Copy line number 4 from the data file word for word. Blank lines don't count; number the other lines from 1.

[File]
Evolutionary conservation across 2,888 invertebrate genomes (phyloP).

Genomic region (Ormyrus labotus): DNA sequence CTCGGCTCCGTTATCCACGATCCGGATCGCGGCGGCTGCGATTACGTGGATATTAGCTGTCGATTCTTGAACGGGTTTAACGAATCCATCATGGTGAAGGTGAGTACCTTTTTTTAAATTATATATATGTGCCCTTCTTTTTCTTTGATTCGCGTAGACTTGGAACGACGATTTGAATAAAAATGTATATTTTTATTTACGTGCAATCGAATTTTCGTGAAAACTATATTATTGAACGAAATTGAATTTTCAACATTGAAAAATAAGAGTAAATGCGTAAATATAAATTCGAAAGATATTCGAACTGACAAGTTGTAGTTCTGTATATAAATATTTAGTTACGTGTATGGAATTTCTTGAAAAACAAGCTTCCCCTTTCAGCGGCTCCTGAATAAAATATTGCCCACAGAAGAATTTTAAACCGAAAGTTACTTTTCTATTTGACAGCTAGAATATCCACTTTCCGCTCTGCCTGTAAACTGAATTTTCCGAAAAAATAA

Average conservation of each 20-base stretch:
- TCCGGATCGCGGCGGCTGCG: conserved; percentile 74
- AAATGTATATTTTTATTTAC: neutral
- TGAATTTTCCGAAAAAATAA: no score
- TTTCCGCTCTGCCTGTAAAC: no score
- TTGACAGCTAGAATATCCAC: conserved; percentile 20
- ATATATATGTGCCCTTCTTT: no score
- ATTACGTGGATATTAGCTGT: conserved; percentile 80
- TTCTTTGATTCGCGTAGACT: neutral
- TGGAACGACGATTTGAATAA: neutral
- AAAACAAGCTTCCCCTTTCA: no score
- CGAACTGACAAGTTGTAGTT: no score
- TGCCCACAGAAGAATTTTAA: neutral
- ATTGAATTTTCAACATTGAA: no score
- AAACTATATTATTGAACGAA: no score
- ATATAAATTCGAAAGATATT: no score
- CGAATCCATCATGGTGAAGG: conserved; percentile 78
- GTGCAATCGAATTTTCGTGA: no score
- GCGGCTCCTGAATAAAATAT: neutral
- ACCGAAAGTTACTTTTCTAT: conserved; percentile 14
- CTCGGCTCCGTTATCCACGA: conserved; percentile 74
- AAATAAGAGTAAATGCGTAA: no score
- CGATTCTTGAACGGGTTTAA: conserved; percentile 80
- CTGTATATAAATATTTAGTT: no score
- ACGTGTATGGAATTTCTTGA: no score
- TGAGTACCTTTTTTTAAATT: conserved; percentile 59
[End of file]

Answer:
- TCCGGATCGCGGCGGCTGCG: conserved; percentile 74